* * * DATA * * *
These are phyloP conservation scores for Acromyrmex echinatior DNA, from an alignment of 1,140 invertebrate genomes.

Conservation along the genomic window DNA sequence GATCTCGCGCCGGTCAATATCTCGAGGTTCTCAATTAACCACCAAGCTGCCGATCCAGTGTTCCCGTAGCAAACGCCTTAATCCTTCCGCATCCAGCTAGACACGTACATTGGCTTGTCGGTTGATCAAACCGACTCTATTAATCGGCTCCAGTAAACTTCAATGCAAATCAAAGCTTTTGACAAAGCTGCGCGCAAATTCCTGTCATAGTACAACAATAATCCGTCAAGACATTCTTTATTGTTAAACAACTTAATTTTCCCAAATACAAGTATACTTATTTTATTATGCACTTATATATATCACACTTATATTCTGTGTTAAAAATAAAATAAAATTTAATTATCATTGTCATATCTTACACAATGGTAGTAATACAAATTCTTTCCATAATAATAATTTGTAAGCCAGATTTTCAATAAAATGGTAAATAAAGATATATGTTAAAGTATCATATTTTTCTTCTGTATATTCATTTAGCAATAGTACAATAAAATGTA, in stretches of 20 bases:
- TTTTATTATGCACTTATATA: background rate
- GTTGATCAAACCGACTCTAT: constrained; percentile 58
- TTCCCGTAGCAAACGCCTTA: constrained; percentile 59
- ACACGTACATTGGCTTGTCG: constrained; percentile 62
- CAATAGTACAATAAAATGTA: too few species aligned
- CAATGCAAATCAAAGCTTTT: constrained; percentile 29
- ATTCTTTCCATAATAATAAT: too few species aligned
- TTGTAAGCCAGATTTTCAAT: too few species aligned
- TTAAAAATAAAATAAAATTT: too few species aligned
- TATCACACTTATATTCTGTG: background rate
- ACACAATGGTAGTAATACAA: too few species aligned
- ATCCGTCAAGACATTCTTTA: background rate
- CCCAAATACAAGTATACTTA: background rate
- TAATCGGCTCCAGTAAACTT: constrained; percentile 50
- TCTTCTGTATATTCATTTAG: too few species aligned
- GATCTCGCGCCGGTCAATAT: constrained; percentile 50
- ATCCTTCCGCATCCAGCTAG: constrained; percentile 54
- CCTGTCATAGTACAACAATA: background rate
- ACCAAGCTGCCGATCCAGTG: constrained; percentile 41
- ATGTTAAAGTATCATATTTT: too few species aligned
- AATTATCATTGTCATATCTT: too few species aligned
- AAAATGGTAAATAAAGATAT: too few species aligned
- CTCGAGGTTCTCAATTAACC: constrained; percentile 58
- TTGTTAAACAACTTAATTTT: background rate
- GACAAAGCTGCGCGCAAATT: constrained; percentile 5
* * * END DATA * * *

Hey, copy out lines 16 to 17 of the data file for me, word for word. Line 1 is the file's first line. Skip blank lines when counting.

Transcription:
- TAATCGGCTCCAGTAAACTT: constrained; percentile 50
- TCTTCTGTATATTCATTTAG: too few species aligned